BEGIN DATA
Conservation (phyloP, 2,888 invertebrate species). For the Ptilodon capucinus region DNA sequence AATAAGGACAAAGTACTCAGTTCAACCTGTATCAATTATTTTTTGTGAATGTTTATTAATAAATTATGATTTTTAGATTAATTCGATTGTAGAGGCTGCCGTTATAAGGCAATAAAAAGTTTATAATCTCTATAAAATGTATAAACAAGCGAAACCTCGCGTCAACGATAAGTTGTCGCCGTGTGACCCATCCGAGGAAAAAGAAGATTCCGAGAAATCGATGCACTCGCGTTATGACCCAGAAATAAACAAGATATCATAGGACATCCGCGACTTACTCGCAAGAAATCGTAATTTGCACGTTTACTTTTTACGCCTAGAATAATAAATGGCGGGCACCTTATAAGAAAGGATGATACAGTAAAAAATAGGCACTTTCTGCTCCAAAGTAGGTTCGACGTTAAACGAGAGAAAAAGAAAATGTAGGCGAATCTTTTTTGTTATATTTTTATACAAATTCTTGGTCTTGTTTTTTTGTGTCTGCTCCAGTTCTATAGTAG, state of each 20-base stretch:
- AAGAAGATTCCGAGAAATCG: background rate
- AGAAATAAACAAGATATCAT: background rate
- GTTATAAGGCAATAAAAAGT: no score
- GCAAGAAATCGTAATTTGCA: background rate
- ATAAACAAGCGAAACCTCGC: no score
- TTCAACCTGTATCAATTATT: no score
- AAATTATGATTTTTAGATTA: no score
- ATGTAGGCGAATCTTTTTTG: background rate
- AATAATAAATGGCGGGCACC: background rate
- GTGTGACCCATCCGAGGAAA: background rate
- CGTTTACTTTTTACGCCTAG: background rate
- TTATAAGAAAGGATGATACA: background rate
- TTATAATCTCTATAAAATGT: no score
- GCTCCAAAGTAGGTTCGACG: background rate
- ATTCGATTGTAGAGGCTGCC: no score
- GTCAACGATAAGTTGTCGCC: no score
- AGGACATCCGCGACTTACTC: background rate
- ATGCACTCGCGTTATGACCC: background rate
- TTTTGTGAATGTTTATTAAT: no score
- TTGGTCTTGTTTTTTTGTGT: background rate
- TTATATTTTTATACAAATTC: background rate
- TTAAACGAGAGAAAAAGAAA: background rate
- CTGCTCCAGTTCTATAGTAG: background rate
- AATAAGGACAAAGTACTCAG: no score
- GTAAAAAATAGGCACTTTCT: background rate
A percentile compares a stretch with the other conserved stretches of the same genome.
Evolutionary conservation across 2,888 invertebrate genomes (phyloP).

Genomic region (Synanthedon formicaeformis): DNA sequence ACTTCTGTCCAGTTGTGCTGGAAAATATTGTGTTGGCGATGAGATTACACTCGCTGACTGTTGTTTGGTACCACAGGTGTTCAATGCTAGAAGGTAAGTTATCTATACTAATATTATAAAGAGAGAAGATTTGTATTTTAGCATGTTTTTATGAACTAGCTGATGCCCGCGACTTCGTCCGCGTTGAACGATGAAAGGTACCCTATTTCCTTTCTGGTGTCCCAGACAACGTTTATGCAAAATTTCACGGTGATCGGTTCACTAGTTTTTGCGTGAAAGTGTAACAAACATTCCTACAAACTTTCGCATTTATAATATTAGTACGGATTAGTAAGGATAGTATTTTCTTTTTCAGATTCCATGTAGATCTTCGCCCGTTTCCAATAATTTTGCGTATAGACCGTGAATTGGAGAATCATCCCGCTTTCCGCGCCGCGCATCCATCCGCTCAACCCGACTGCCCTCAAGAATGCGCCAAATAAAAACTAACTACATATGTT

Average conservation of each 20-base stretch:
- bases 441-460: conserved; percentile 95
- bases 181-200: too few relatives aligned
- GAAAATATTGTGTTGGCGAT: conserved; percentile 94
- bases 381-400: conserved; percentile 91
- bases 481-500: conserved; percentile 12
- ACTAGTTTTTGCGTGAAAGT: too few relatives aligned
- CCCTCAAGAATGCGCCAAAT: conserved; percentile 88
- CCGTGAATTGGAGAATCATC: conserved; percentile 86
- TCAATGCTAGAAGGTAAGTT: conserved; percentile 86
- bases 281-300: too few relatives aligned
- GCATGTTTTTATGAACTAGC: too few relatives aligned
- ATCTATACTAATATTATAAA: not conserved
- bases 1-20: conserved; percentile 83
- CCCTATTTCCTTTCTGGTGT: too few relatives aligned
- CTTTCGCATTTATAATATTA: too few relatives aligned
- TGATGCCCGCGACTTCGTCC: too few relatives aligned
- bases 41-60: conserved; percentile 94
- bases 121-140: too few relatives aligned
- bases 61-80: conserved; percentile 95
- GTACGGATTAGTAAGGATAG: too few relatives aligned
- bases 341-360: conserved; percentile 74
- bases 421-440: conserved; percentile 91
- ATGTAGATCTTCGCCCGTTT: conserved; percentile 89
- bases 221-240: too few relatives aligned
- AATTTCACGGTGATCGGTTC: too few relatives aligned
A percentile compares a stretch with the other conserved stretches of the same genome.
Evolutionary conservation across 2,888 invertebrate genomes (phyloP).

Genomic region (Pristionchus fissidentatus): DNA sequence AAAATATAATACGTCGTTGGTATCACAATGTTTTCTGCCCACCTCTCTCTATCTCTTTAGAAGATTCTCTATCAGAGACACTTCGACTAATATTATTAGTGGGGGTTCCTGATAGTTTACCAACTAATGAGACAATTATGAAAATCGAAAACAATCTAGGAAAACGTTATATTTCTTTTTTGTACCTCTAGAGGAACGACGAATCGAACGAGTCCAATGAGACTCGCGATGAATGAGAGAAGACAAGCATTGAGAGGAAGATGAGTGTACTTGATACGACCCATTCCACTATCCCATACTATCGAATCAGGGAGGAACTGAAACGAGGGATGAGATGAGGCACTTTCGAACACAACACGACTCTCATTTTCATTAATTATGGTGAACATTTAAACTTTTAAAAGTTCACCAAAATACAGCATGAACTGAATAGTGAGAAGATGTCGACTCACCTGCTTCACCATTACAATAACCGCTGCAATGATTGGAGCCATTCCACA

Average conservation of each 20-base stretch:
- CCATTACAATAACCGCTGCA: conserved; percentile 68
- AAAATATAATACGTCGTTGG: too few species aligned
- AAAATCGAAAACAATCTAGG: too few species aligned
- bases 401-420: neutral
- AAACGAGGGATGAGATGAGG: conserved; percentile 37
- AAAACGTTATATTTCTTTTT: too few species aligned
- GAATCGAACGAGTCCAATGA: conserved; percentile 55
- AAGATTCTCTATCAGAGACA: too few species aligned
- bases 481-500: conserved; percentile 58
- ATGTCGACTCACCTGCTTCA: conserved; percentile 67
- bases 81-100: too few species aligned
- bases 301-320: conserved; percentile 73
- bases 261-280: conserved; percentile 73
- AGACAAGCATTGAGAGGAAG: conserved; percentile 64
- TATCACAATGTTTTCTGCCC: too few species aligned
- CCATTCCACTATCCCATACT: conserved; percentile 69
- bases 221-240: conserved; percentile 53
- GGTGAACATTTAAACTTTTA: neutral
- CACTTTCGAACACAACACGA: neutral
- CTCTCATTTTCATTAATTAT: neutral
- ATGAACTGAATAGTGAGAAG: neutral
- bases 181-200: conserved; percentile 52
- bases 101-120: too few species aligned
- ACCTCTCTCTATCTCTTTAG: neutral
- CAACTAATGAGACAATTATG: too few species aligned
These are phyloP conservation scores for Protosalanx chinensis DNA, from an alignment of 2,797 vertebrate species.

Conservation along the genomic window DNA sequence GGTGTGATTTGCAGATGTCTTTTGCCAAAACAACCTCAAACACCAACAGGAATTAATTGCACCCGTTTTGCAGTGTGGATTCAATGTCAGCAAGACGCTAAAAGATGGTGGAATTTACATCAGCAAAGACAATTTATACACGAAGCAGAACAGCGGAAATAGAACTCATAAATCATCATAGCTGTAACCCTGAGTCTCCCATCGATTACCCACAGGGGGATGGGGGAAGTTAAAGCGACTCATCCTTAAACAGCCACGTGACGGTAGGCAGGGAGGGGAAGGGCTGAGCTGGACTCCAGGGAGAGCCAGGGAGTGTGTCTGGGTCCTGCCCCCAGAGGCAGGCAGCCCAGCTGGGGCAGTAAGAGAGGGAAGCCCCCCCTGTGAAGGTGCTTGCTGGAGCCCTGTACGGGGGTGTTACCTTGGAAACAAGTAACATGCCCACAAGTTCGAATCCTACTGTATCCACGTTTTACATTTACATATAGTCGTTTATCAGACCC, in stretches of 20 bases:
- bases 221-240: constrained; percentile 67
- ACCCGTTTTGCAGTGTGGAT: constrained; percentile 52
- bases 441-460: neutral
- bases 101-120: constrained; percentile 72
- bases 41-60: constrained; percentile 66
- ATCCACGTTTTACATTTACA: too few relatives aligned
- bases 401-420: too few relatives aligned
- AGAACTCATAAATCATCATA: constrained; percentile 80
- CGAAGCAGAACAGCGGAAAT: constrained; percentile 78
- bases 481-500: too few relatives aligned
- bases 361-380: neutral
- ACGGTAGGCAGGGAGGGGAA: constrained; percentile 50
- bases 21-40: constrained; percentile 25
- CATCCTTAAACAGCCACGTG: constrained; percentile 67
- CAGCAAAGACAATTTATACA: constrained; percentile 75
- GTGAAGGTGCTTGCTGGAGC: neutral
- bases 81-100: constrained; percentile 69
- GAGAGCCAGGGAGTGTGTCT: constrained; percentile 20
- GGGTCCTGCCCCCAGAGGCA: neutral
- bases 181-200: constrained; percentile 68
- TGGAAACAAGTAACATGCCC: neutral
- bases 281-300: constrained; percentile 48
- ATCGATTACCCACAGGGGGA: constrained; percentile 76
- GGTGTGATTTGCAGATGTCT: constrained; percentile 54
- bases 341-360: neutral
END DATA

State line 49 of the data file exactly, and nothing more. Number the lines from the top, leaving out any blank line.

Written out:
- bases 61-80: conserved; percentile 95